Though trees contribute much to the landscape aesthetically, environmentally and even economically, roots growing into waste-collection pipes cause more sewer damage than almost any other issue, according to the University of Kentucky. Some evergreen trees, or trees that keep their foliage year-round, cause more sewer damage than others. When choosing trees to plant near a sewer system, avoid tall, fast-growing species with deep, vertical taproots, as these tend to cause the most problems. Instead, select small, slow-growing trees with a more horizontal root system.
Evergreen tree roots cause damage when they grow into sewer lines, causing both leaks and blockages. Roots invade sewer pipes because they contain oxygen, moisture and nutrients, three things that trees need to thrive, according to the University of Tennessee. Unfortunately, when sewer lines are blocked or compromised, they tend to leak toxic waste and hazardous gases, causing a potential public health issues. Along with health and environmental costs, damage to sewers by evergreen-tree roots also presents a steep economic cost to both municipalities and homeowners. According to the Michigan State University Extension, a survey of 15 cities indicated that each tree planted by the city causes an average of £1.0 per year in sewer damage.
Damage from evergreen-tree roots can be prevented by creating an unfavourable planting environment around sewer pipes. Root barriers, usually thick sheets of plastic, metal, wood -- or landscape fabric treated with a root-stopping herbicide -- direct root growth away from pipes. These barriers are difficult to install, especially once a tree is established. A more effective and time-consuming method is to plant small, slow-growing evergreens with shallow root systems. If you wish to plant a faster-growing tree, expect to replace it every eight to 10 years.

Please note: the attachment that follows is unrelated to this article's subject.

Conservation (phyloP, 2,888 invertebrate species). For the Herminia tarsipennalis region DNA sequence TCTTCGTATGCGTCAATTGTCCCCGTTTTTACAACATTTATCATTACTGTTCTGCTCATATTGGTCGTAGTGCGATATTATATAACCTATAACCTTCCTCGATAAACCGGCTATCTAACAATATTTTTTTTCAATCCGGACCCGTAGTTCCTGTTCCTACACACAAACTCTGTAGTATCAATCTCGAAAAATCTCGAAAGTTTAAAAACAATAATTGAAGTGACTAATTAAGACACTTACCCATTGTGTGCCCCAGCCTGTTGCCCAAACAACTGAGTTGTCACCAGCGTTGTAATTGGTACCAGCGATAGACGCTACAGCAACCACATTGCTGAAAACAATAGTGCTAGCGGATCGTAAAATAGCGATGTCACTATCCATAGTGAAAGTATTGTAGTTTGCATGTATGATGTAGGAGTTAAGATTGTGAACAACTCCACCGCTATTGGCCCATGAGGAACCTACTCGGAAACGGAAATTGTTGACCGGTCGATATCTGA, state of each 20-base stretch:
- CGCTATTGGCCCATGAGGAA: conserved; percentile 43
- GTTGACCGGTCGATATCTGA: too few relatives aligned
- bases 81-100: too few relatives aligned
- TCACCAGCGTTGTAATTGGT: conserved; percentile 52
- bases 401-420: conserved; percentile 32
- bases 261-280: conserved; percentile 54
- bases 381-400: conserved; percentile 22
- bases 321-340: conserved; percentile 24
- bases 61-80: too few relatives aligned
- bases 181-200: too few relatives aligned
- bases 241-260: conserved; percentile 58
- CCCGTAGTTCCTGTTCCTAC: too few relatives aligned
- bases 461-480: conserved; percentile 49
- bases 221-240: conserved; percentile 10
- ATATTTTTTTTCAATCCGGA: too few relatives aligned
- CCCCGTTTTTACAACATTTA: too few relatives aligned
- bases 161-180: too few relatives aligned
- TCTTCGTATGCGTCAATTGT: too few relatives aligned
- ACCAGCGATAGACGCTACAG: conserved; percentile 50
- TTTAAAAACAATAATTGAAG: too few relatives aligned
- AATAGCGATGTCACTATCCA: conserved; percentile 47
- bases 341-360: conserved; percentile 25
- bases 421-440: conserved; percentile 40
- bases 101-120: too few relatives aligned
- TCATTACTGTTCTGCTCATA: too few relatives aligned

Certain evergreens are especially prone to causing sewer damage, whether through their deep taproots or fast growth rate. Trees to avoid include evergreen ash (Fraxinus uhdei) and evergreen oaks (Quercus spp.) -- such as the coast live oak (Q. agrifolia), cork (Q. suber), emory (Q. emoryi), holly (Q. ilex), Japanese evergreen (Q. acuta), leather (Q. durata) and live oak (Q. virginiana). Other fast-growing evergreens to avoid include gums (Ecualyptus spp.), loblolly pine (Pinus taeda), northern bayberry (Myrica pensylvanica), tree bamboo (Bambusa vulgaris vittata), slah pine (Pinus elliottii), southern red cedar (Juniperus silicicola), southern waxmyrtle (Myrica cerifera) and strangler fig (Ficus area).
Though no evergreen tree is completely "sewer-safe," a few species tend to cause less damage. These include Carolina cherry laurel (Prunus caroliniana), Croonenburg American holly (Ilex opaca "Croonenburg"), cypress (Cupressus spp.), foster holly (Ilex x attenuata) and Little Gem magnolias (Magnolia grandiflora "Little Gem"). Other slow-growing evergreens include Canadian hemlock (Tsuga canadensis), Carolina hemlock (T. caroliniana), compact Korean pine (Pinus koraiensis "Compact Glauca"), mugo pine (Pinus mugo) and southern Japanese hemlock (T. sieboldii).
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- Michigan State University; Reducing Damage Caused by Tree Roots; Bert Cregg; March 2011
- University of Tennesee Extension; Choosing "Sewer Safer" Trees; Brett Ward, et al.
- University of Kentucky; Sewer Root Control; Blake Newton, et al.
- Virginia Cooperative Extension; Planting on Your Septic Drain Field; Susan Day, et al.
- Urban Forest Ecosystems Institute: All Trees List
- North Carolina State University; Trees; Erv Evans